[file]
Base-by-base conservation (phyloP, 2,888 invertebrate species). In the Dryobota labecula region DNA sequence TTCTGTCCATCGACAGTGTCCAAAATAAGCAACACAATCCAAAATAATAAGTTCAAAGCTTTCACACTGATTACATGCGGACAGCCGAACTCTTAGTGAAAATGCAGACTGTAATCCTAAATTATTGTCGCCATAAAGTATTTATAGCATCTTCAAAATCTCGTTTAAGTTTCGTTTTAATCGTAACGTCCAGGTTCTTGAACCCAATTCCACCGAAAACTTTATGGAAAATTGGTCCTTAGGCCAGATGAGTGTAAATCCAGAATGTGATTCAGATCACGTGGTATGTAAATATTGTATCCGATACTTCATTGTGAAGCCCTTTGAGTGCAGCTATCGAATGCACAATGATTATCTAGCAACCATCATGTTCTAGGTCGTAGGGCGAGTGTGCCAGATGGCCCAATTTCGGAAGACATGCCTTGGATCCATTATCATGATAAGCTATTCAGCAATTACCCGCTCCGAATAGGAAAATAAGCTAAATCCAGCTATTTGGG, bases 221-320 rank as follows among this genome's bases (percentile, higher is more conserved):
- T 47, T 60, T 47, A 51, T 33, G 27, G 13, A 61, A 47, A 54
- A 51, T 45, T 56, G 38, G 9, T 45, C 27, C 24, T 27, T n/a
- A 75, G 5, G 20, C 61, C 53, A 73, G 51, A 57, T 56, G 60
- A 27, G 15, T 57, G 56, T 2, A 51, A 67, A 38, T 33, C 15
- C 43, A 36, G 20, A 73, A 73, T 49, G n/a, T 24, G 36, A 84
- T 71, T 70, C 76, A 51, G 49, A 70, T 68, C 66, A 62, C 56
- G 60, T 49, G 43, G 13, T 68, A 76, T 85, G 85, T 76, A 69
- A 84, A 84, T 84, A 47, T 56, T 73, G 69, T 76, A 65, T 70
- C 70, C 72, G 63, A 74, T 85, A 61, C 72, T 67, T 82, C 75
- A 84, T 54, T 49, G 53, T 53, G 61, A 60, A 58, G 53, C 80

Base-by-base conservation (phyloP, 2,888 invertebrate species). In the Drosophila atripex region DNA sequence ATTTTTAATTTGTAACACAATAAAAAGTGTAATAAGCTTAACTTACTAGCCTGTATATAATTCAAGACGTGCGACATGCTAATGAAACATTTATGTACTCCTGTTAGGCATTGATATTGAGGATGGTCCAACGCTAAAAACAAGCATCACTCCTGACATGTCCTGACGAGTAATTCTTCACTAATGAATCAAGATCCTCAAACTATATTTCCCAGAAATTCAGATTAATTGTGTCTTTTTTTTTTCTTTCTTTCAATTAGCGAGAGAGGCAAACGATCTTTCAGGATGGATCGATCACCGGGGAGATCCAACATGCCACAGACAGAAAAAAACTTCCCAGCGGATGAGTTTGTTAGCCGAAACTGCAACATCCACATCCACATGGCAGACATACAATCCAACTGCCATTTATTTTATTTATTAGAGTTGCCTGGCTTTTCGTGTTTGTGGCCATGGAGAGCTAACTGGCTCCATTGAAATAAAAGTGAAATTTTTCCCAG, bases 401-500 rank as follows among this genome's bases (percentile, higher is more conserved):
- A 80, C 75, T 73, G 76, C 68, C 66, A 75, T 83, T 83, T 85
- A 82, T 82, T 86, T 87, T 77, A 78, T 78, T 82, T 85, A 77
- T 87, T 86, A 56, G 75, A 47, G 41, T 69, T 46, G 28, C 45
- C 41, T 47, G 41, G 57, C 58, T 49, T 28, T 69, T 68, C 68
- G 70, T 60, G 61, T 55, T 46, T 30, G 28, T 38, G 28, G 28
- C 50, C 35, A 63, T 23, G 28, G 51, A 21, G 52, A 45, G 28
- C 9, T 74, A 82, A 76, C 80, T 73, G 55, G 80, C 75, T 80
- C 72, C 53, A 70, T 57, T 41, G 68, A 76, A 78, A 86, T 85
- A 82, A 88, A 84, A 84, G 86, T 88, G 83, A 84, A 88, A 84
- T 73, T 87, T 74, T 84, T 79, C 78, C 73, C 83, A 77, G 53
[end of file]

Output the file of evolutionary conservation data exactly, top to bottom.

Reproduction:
Base-by-base conservation (phyloP, 2,888 invertebrate species). In the Dryobota labecula region DNA sequence TTCTGTCCATCGACAGTGTCCAAAATAAGCAACACAATCCAAAATAATAAGTTCAAAGCTTTCACACTGATTACATGCGGACAGCCGAACTCTTAGTGAAAATGCAGACTGTAATCCTAAATTATTGTCGCCATAAAGTATTTATAGCATCTTCAAAATCTCGTTTAAGTTTCGTTTTAATCGTAACGTCCAGGTTCTTGAACCCAATTCCACCGAAAACTTTATGGAAAATTGGTCCTTAGGCCAGATGAGTGTAAATCCAGAATGTGATTCAGATCACGTGGTATGTAAATATTGTATCCGATACTTCATTGTGAAGCCCTTTGAGTGCAGCTATCGAATGCACAATGATTATCTAGCAACCATCATGTTCTAGGTCGTAGGGCGAGTGTGCCAGATGGCCCAATTTCGGAAGACATGCCTTGGATCCATTATCATGATAAGCTATTCAGCAATTACCCGCTCCGAATAGGAAAATAAGCTAAATCCAGCTATTTGGG, bases 221-320 rank as follows among this genome's bases (percentile, higher is more conserved):
- T 47, T 60, T 47, A 51, T 33, G 27, G 13, A 61, A 47, A 54
- A 51, T 45, T 56, G 38, G 9, T 45, C 27, C 24, T 27, T n/a
- A 75, G 5, G 20, C 61, C 53, A 73, G 51, A 57, T 56, G 60
- A 27, G 15, T 57, G 56, T 2, A 51, A 67, A 38, T 33, C 15
- C 43, A 36, G 20, A 73, A 73, T 49, G n/a, T 24, G 36, A 84
- T 71, T 70, C 76, A 51, G 49, A 70, T 68, C 66, A 62, C 56
- G 60, T 49, G 43, G 13, T 68, A 76, T 85, G 85, T 76, A 69
- A 84, A 84, T 84, A 47, T 56, T 73, G 69, T 76, A 65, T 70
- C 70, C 72, G 63, A 74, T 85, A 61, C 72, T 67, T 82, C 75
- A 84, T 54, T 49, G 53, T 53, G 61, A 60, A 58, G 53, C 80

Base-by-base conservation (phyloP, 2,888 invertebrate species). In the Drosophila atripex region DNA sequence ATTTTTAATTTGTAACACAATAAAAAGTGTAATAAGCTTAACTTACTAGCCTGTATATAATTCAAGACGTGCGACATGCTAATGAAACATTTATGTACTCCTGTTAGGCATTGATATTGAGGATGGTCCAACGCTAAAAACAAGCATCACTCCTGACATGTCCTGACGAGTAATTCTTCACTAATGAATCAAGATCCTCAAACTATATTTCCCAGAAATTCAGATTAATTGTGTCTTTTTTTTTTCTTTCTTTCAATTAGCGAGAGAGGCAAACGATCTTTCAGGATGGATCGATCACCGGGGAGATCCAACATGCCACAGACAGAAAAAAACTTCCCAGCGGATGAGTTTGTTAGCCGAAACTGCAACATCCACATCCACATGGCAGACATACAATCCAACTGCCATTTATTTTATTTATTAGAGTTGCCTGGCTTTTCGTGTTTGTGGCCATGGAGAGCTAACTGGCTCCATTGAAATAAAAGTGAAATTTTTCCCAG, bases 401-500 rank as follows among this genome's bases (percentile, higher is more conserved):
- A 80, C 75, T 73, G 76, C 68, C 66, A 75, T 83, T 83, T 85
- A 82, T 82, T 86, T 87, T 77, A 78, T 78, T 82, T 85, A 77
- T 87, T 86, A 56, G 75, A 47, G 41, T 69, T 46, G 28, C 45
- C 41, T 47, G 41, G 57, C 58, T 49, T 28, T 69, T 68, C 68
- G 70, T 60, G 61, T 55, T 46, T 30, G 28, T 38, G 28, G 28
- C 50, C 35, A 63, T 23, G 28, G 51, A 21, G 52, A 45, G 28
- C 9, T 74, A 82, A 76, C 80, T 73, G 55, G 80, C 75, T 80
- C 72, C 53, A 70, T 57, T 41, G 68, A 76, A 78, A 86, T 85
- A 82, A 88, A 84, A 84, G 86, T 88, G 83, A 84, A 88, A 84
- T 73, T 87, T 74, T 84, T 79, C 78, C 73, C 83, A 77, G 53